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THE INDIAN ARMED FORCES have undergone a substantial metamorphosis since the emergence of India and Pakistan from the British Indian Empire in 1947. India's first prime minister, Jawaharlal Nehru (1947-64), had deliberately limited the expansion and modernization of the armed forces. The rationale was twofold: Nehru was acutely concerned about the accelerating costs of defense spending, and he feared that an excessive emphasis on the armed forces would lead to the militarization of society and undermine the nation's fledgling democratic institutions. The disastrous performance of the Indian army during the 1962 border war with China, however, led to a reappraisal of defense strategy and spending. Nehru's legacy eroded rapidly as increasing emphasis was placed on defense needs. The success of the Indian military against Pakistan during their 1971 war contributed to restoring the morale and standing in society of the armed forces. During the rest of the 1970s and in the 1980s, India bolstered its regional preeminence with wide-ranging arms transfers from the Soviet Union. In the late 1980s, in an effort to reduce its dependence on Soviet weaponry, India began to diversify its arms sources. It purchased aircraft, submarines, and long-range artillery pieces from France, the Federal Republic of Germany (West Germany), Sweden, and Britain. Simultaneously, it continued its efforts to expand and strengthen domestic capabilities to manufacture a range of weaponry to maximize self-reliance. The results of these purchases and self-reliance efforts have been mixed.
The 1980s saw not only substantial growth in Indian defense expenditures but also the use of the armed forces in support of larger foreign and security policy goals. Specifically, the army saw action against Pakistani military personnel in disputed areas along the Siachen Glacier in Jammu and Kashmir, deployed at considerable cost as diplomatic efforts failed. All three branches of the armed forces, but particularly the army, were used to pursue India's security and foreign policy objectives in Sri Lanka in the late 1980s (see South Asia, ch. 9). More than 60,000 soldiers were deployed in Sri Lanka as part of the Indian Peace Keeping Force (IPKF) to enforce the terms of the 1987 Indo-Sri Lankan Accord. Designed to serve as a neutral force between contending ethnic forces, the IPKF became enmeshed in operations against the Liberation Tigers of Tamil Eelam (LTTE). In 1989 the new Sri Lankan president, Ranasinghe Premadasa, ended a five-and-a-half-year state of emergency and asked India to withdraw the IPKF. Accordingly, Indian army units returned home with most goals unmet.
In 1988 a smaller, much shorter-lived Indian expedition successfully ended a military coup attempt in Maldives and demonstrated the military's effective use of airborne and naval forces in a joint operation.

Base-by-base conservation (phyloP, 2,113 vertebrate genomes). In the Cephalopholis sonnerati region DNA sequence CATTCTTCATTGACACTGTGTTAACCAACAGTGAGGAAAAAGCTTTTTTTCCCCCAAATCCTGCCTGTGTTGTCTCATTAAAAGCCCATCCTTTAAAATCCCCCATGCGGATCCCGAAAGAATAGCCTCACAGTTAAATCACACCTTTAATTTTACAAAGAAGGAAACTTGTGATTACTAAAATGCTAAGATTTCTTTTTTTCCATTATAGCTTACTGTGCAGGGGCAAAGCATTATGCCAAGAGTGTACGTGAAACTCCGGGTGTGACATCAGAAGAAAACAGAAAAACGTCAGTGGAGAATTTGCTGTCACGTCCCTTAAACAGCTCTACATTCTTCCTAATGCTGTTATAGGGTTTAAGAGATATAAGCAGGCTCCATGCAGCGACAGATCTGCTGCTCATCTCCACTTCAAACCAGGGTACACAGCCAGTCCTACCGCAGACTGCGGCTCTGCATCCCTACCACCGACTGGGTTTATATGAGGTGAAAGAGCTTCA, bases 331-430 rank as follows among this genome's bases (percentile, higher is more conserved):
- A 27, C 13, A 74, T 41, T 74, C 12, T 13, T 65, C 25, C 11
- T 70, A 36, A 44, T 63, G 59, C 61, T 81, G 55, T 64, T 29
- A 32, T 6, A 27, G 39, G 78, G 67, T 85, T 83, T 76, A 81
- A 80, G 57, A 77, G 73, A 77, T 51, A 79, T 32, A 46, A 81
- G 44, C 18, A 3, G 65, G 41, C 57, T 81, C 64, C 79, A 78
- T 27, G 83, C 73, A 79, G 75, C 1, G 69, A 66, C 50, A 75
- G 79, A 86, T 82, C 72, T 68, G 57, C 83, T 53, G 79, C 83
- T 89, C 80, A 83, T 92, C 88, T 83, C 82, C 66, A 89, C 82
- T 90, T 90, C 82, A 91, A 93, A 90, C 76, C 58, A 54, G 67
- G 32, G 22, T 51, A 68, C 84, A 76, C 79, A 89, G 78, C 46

India is the preeminent military power in South Asia, but its margin of superiority over Pakistan--its principal South Asian rival--has eroded because the central government of India is faced with severe budgetary constraints. In addition, the armed forces are no longer able to obtain sophisticated weaponry at highly subsidized prices from Russia, and substantial numbers of army units are tied down in various internal security duties. Insurgencies in Assam, Jammu and Kashmir, and Punjab have necessitated the use of the army in "aid-to-the-civil power" when the local police and central paramilitary forces are unable to maintain public order. Increasingly frequent outbreaks of communal violence also have necessitated the use of the army to restore calm.
The increased reliance on the army for internal security duties generated concern among senior officers in the early 1990s. Then chief of army staff General Sunith Francis Rodrigues repeatedly expressed his misgivings about the inordinate use of the army to deal with civil problems because such actions increased the risk of politicizing the armed forces and reduced their battle readiness. Moreover, the very nature of counterinsurgent and counterterrorist operations exposed the army to charges of human rights violations. In 1993, at the insistence of the army, the government agreed to examine this growing problem. Discussions focused on improving the recruitment, training, and organization of the various central paramilitary forces.
The air force and the navy underwent considerable growth and modernization during the 1980s, although their plans for modernization and expansion, like those of the army, were hobbled by financial constraints. Nevertheless, the navy has adequate capabilities for coastal defense as well as the protection of offshore union territories in the Bay of Bengal and the Arabian Sea. The air force is equipped with modern combat aircraft and has moderate airlift capabilities.
Human rights violations in Assam, Jammu and Kashmir, Punjab, and other parts of the country have largely been attributed to the paramilitary forces. The army has willingly acknowledged that some lapses have occurred within its own ranks. It also has court-martialed officers and enlisted personnel charged with breaches of proper discipline and conduct. However, the army has refused to divulge any details about the extent of these problems. The numbers of individuals prosecuted, their ranks, and their names remain outside the public domain. Nevertheless, Amnesty International and Asia Watch have reported on incidents they have been able to document.
Data as of September 1995